It is clear from various Biblical passages that Sodom and Gomorrah should be located in the Dead Sea region. When Abraham and his nephew Lot part ways (Genesis 13:8-13), Lot chooses to settle in the Jordan valley “in the direction of Zoar” and moves his tents to “the cities of the plain” as far as Sodom. According to Genesis 14, the “cities of the plain,” which include Sodom, Gomorrah, Zoar, Zeboiim and Admah, join forces to battle a coalition of Mesopotamian kings in the “Valley of Siddim (that is, the Salt Sea),” a clear reference to the Dead Sea region. Another clue is found in Genesis 10:19, which describes the southern border of Canaan as extending east from Gaza “in the direction of Sodom, Gomorrah, Admah, and Zeboiim,” again placing the cities in the vicinity of the Dead Sea.

But Biblical scholars have long been divided about where exactly around the Dead Sea the cities were located. Most traditional theories place the cities at the southern end of the Dead Sea, in and around the well-watered and fertile plains and valleys south of the Lisan peninsula. At the southern end of this region, the Bible and other sources, including the first-century A.D. historian Josephus and the sixth-century A.D. Madaba Map, locate Zoar, one of the cities of the plain and the place to which Lot and his daughters fled following the destruction of Sodom (Genesis 19:22-23).*

Finding no clear archaeological evidence for Sodom and Gomorrah in the vicinity of Zoar, however, W.F. Albright and others conjectured that the remaining cities of the plain lay submerged beneath the shallow waters of the Dead Sea’s southern basin. They argued that during the time of Abraham, when the level of the Dead Sea was possibly much lower, the entire southern basin would have been a lush valley watered by rivers flowing down from the highlands of Moab.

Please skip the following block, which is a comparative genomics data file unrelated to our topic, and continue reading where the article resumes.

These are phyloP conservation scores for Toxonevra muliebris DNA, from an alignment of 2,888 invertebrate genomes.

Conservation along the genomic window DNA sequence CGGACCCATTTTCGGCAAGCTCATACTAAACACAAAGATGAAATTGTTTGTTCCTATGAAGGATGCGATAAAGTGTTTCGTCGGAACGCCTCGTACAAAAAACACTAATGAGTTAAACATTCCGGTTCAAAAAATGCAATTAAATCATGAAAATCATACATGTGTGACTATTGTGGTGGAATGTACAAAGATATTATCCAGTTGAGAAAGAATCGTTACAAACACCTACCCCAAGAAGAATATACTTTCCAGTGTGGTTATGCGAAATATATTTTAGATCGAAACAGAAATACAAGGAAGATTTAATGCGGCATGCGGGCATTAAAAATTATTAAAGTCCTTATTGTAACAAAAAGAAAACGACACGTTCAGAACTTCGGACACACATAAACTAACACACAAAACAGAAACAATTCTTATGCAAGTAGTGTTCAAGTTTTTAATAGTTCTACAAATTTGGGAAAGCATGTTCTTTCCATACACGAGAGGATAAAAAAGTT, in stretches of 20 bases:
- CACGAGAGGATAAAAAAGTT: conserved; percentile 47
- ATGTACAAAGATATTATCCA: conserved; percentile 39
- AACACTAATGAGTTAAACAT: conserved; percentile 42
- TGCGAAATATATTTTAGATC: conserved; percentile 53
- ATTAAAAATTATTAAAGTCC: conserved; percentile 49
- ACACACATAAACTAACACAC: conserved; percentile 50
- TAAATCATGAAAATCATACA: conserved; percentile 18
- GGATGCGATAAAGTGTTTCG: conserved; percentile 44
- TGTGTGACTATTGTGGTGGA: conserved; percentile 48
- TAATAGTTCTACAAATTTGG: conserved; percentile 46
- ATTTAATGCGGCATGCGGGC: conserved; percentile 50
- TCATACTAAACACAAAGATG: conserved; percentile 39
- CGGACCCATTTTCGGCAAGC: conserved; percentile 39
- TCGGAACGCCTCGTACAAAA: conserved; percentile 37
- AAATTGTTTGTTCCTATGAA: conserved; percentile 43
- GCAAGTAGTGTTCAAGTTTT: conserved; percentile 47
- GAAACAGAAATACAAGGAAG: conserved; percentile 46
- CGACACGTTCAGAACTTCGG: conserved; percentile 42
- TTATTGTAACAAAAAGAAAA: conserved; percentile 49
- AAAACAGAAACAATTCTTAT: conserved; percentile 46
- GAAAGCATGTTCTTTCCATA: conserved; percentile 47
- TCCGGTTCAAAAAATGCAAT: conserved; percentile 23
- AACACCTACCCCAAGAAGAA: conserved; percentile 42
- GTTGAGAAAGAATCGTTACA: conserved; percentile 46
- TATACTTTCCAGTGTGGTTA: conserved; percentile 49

By the late 1970s, when the level of the Dead Sea had begun to drop considerably due to industrial exploitation and damming projects, archaeologists had an unprecedented opportunity to search the now mostly dry southern basin for remains of the lost cities. But alas, not a sherd was found; there was no evidence that the cities had been submerged beneath the salt sea. While exploring the high fertile banks along the southeastern shore of the Dead Sea, however, the same archaeological expedition discovered the ruins of four towns that had been inhabited during the Early Bronze Age (3300-2000 B.C.).** Some scholars, though certainly not all,*** date the origins of the stories of Abraham and Lot to the end of this period.

The expedition, headed by archaeologists Thomas Schaub of Indiana University of Pennsylvania and Walter Rast of Valparaiso University, excavated two of the largest sites in the plain—Bab edh-Dhra and Numeira—and discovered that both had been thriving Bronze Age cities that were destroyed at almost exactly the same time, about 2350 B.C. Rast proposed that the Biblical story of the destruction of Sodom and Gomorrah originated from ancient traditions surrounding the near-simultaneous demise of these once-prosperous twin cities.

Although many have adopted Rast’s view of the southern provenance of the Sodom and Gomorrah tradition, others have proposed that the Bible actually locates the fabled cities at the northern end of the Dead Sea. The most vocal proponent of the northern theory is Dr. Steven Collins of Trinity Southwest University, who argues that Lot’s apportioned territory and all the “cities of the plain” (Genesis 13:8-13) should be located in the broad circular plain where the Jordan River meets the Dead Sea. First, according to Collins, Genesis 13 places the separation scene between Abraham and Lot somewhere around Ai and Bethel, an area that has commanding views over the northern Dead Sea and southern Jordan valley, not the southern Dead Sea region. Second, the passage describes Lot’s territory as the “circular” or “disc-shaped” plain (Heb. kikkar) of the Jordan, a term which Collins argues refers specifically to the broad alluvial plain of the southern Jordan valley just north of the Dead Sea. What is more, Collins believes he has located the actual site of Biblical Sodom on a high bank overlooking the valley. The site, Tell el-Hammam, is one of the largest mounds in the plain and supported almost continuous occupation from the Chalcolithic to the Byzantine period.

Although the site has substantial Early Bronze Age remains (as at Bab edh-Dhra and Numeira), Collins believes that the extensive and well-fortified Middle Bronze Age city (c. 2000-1550 B.C.) represents the Sodom known to Lot and Abraham, Biblical figures that he and many others believe should be dated to the first half of the second millennium B.C. In one area of the Middle Bronze Age city, Collins located a massive destruction layer over 3 feet thick. Could this layer be the archaeological residue of God’s infamous judgment on Sodom? Whatever the case, Collins hopes to uncover even more evidence of the Biblical story in future seasons of excavations at the site.